Temperature Control in the Rooting Medium During Propagation
D. N. Whalley and R. E. Randall
Glasshouse Crops Research Institute, Littlehampton, Sussex
In: Ann. Appl. Biol. (1976) 83:305-309
Reprinted from Ornamentals Northwest, Dr. James Green, Editor
Article includes equipment description and advantages of using electronic temperature controllers with thermistor or semiconductor sensors and comparison with traditional electromechanical sensors, such as rod thermostats, for control of rooting medium temperature. The electronic controllers, now commercially available and proven reliable in commercial nursery operations, are very sensitive, contain no moving parts, contain sensors that may be placed adjacent to plant leaves or roots without altering the local microclimate while the associated controller can be mounted away from the propagating areas to facilitate maintenance and protection, and utilize rapid response sensors that are readily replaced.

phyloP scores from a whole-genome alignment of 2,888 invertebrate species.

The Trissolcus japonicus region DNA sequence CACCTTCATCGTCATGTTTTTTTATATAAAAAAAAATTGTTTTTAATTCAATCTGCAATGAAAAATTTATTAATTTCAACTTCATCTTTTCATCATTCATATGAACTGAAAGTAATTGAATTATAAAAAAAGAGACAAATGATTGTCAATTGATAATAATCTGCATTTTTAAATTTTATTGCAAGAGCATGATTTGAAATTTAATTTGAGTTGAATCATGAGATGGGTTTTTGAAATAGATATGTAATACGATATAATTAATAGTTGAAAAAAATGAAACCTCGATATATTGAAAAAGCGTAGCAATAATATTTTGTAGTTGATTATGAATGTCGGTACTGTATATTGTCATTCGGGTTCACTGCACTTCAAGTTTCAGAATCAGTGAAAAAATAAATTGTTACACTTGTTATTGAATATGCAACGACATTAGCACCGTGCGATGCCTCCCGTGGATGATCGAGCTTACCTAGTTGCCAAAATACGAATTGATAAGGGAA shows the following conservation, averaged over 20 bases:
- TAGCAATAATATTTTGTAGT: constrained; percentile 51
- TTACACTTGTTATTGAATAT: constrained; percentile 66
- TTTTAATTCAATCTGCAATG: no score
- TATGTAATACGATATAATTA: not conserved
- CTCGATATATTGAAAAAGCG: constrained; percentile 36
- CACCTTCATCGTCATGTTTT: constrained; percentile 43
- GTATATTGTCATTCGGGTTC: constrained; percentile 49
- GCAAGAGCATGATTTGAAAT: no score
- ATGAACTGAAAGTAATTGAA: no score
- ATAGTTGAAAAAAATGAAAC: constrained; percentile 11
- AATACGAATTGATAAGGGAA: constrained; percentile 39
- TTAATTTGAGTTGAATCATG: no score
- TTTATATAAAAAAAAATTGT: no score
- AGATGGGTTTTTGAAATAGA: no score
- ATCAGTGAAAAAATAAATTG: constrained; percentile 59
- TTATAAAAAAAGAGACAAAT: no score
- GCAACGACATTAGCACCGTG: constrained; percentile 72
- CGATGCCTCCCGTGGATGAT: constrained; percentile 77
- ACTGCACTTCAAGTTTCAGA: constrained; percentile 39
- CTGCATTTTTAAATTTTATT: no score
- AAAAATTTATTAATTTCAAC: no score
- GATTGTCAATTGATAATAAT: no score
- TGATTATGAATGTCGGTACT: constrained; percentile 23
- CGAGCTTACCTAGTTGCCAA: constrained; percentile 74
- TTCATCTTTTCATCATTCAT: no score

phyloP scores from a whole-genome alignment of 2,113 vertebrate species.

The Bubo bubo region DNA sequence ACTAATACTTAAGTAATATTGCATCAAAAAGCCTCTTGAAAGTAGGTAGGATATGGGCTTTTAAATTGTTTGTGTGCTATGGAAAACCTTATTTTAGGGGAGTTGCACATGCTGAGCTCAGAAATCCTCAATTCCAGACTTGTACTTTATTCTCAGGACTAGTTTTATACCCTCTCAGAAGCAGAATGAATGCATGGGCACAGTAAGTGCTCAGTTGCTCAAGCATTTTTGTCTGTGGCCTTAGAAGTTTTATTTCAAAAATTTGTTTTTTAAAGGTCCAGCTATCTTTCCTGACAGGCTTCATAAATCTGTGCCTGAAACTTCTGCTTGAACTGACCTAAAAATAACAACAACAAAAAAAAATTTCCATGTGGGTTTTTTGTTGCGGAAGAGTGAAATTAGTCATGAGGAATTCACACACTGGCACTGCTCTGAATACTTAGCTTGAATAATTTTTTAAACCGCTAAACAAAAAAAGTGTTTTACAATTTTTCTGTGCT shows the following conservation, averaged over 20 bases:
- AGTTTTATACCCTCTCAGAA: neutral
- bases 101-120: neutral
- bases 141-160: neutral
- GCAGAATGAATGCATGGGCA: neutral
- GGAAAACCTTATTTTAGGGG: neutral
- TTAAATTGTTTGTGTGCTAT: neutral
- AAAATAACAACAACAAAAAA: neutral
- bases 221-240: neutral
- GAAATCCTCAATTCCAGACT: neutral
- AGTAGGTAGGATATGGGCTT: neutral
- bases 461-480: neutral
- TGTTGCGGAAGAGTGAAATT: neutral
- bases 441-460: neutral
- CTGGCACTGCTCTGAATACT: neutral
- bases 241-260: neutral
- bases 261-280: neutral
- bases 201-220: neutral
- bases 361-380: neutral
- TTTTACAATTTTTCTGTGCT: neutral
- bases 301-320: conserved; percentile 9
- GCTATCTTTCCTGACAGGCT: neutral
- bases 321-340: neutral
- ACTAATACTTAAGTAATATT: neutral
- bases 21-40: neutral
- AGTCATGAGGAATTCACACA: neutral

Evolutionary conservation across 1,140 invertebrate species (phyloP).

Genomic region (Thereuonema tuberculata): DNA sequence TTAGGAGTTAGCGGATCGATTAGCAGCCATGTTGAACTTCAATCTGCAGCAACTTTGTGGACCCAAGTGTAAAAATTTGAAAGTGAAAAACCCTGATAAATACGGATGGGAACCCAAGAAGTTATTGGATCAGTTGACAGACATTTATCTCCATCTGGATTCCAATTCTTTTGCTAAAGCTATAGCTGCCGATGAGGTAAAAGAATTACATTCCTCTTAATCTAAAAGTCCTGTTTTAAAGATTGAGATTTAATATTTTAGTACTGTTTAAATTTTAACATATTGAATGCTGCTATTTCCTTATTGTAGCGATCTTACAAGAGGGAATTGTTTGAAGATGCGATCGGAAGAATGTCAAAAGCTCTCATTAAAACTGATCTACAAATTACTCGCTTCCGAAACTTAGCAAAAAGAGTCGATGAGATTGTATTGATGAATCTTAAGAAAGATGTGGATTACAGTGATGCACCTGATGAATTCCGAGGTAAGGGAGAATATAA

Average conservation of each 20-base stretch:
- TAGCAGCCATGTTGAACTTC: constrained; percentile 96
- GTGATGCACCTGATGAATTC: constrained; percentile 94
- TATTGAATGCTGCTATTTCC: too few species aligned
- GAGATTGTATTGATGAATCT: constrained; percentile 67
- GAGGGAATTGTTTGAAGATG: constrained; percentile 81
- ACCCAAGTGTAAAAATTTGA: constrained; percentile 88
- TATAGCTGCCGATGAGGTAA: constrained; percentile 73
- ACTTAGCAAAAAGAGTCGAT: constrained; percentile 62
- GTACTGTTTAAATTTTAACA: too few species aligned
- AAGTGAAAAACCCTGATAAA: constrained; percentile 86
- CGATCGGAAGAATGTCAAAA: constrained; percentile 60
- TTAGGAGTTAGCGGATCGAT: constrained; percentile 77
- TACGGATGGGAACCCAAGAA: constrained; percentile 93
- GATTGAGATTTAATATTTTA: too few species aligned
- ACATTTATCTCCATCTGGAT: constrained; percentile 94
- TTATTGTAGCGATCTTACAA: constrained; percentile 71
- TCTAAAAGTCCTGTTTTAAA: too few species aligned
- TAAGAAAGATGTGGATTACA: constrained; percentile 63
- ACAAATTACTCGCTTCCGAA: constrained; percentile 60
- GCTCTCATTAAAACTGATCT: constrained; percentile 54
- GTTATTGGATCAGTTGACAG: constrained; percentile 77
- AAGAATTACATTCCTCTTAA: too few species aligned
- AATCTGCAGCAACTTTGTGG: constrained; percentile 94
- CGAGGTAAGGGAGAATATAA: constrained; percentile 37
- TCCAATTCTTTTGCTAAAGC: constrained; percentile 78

With rhododendron cuttings a greater amount of rotting was noted as the temperature increased. Large numbers of cuttings were removed because of rotting during the experiment. he percentage survival values (not rooting values) as a mean of all three varieties were as follows: 15° C, 94%; 20° C, 70%; 25° C, 38%.